An autopsy of Epic Mickey | Destructoid

Have you ever heard an idea that you knew just couldn’t fail? Something so spectacular and creative, and yet so blatantly obvious, that there would be no way it could possibly end up as anything other than an absolute triumph? Back in 2009, I was sure that Disney and Junction Point Studios had come up with a flawless formula as that was the year the world got its first substantial look at Disney Epic Mickey.
It was everything somebody like me could want at the time: a Wii exclusive from a third-party developer lead by an accomplished game producer that would offer us a new look at the classic cartoon character. Heading toward its 2010 debut, all signs pointed to this being, perhaps, one of the biggest new franchises in the industry. I pre-ordered the collector’s edition, fully expecting some sort of religious experience from the game.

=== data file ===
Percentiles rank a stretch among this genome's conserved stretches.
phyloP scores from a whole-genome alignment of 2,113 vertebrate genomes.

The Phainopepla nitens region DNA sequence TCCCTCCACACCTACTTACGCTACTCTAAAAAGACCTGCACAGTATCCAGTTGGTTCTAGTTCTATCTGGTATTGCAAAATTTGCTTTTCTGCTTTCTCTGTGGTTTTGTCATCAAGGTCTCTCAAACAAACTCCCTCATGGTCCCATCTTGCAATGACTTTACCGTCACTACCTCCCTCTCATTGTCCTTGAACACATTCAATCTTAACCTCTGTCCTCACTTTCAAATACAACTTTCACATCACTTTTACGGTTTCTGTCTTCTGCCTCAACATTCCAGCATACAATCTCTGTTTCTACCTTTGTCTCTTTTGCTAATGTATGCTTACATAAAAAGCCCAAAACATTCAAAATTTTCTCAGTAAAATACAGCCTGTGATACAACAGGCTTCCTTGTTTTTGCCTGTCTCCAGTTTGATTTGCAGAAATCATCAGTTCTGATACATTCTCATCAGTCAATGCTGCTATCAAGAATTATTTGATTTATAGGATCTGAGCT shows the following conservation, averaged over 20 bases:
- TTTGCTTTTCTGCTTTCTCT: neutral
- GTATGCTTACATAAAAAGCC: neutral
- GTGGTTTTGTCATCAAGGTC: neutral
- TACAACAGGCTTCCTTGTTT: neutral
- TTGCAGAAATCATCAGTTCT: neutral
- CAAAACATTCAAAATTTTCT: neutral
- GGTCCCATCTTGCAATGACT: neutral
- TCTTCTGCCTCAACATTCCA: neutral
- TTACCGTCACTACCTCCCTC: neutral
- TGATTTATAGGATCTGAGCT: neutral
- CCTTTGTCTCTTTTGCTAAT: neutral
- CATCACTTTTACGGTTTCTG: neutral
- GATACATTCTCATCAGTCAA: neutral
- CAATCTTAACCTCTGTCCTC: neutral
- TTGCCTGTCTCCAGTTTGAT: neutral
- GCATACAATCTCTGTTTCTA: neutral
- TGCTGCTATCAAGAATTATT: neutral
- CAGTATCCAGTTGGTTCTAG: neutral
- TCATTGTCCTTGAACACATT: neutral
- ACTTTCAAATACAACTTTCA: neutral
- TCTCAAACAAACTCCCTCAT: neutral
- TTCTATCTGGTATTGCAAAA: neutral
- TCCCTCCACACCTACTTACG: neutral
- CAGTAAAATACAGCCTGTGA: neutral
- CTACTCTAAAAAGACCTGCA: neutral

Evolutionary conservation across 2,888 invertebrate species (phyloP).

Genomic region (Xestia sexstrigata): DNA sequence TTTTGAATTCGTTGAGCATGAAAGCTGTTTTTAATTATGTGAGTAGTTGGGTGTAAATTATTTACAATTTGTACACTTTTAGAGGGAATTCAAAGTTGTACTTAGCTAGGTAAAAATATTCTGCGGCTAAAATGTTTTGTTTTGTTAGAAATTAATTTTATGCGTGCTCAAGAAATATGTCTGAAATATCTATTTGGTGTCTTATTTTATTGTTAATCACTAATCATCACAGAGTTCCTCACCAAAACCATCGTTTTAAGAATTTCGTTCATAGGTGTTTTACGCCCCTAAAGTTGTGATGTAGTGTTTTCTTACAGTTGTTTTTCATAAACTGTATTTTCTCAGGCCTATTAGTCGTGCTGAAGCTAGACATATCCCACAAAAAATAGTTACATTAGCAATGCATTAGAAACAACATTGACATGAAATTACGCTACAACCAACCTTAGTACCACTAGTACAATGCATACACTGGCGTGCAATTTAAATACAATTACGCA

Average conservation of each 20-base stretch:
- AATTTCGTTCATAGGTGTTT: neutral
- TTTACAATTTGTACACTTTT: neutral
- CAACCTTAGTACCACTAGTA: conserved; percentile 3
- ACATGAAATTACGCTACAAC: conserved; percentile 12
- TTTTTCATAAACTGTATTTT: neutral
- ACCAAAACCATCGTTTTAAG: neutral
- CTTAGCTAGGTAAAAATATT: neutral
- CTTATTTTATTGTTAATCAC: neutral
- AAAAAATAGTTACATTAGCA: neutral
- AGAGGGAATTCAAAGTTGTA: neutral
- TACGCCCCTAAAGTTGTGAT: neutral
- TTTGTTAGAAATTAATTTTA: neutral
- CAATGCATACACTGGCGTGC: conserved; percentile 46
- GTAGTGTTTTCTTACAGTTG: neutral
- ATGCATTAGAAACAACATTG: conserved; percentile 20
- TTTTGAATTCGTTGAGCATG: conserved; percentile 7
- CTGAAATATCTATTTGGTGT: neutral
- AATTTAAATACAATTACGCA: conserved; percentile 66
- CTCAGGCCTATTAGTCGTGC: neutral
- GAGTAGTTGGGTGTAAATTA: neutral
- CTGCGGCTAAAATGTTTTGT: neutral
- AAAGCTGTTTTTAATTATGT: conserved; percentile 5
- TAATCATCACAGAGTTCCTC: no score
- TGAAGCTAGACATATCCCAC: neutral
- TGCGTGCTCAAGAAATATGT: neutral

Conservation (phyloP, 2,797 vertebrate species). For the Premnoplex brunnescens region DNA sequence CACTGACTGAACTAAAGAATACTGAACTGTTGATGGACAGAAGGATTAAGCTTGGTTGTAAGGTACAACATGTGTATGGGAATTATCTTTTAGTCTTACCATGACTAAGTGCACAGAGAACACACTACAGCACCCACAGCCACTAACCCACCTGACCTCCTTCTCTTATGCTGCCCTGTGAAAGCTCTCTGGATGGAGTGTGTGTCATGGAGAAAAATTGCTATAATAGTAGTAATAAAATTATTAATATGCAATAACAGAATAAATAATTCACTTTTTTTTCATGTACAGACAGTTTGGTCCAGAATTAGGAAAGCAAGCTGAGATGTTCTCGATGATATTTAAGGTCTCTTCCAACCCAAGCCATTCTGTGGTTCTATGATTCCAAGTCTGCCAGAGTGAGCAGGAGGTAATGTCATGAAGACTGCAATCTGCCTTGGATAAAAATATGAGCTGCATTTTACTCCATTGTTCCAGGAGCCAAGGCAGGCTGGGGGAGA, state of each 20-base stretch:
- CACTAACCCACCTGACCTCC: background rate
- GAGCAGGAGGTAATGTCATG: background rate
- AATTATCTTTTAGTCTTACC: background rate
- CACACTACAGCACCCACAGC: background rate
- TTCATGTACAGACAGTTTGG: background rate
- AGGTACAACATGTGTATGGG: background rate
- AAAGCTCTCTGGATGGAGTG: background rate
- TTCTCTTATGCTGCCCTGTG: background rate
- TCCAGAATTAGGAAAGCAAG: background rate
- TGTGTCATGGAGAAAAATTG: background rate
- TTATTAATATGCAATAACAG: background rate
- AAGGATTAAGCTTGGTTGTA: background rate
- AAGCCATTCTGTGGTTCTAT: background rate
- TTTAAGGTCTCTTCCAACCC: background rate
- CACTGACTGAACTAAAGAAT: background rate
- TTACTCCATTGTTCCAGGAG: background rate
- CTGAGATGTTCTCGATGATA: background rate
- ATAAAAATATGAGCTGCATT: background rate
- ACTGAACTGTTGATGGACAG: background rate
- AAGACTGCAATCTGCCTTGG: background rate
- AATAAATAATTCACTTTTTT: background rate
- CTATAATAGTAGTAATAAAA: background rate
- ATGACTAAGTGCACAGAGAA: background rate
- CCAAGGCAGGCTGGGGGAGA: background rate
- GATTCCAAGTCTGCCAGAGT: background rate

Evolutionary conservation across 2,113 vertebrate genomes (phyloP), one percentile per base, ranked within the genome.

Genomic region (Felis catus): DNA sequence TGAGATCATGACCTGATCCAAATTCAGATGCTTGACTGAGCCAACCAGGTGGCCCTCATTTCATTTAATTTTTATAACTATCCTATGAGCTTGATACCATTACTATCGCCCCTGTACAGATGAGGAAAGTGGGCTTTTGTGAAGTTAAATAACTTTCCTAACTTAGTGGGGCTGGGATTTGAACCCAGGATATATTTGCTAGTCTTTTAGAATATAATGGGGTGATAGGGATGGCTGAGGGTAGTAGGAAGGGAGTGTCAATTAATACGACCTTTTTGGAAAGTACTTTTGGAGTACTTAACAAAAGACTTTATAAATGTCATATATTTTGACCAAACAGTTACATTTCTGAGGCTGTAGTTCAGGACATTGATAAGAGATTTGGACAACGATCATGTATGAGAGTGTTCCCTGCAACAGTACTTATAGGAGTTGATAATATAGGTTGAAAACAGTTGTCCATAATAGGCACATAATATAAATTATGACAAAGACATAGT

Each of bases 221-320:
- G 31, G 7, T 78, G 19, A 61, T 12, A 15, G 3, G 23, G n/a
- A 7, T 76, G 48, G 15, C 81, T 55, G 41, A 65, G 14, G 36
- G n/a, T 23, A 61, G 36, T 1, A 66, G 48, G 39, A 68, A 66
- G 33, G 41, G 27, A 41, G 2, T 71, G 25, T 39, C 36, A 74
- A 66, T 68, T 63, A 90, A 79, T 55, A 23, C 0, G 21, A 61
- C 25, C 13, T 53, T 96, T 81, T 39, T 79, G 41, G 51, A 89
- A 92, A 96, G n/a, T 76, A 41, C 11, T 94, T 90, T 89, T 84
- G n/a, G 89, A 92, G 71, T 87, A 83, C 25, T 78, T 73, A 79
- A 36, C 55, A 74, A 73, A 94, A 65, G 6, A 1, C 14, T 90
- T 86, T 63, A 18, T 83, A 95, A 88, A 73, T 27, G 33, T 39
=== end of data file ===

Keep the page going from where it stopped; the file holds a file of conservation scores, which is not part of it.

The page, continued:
Instead, what I got was a lesson in hype and how easy it is to set oneself up for eventual disappointment. I tore into Epic Mickey like a doctor had just given me a week to live, but by the time I reached Lonesome Manor, I had to put the controller down. The idea that I’d fall madly in love with this game gradually thinned away like many of the walls of the Wasteland. I was bewildered by the lot of it. After a year of buzz and excitation for a Mickey Mouse game that wasn’t aimed at the Elementary School crowd, I sat there staring at my television asking how could this have gone so wrong.
Ten years later, I’m still asking that question. How could the surefire idea of “Mickey Mouse in a world of forgotten Disney characters” result in two different studios ceasing to make video games? I wanted to find out what killed this franchise, and to do so, I dove back into the thinner-soaked Wasteland to see exactly what went wrong.

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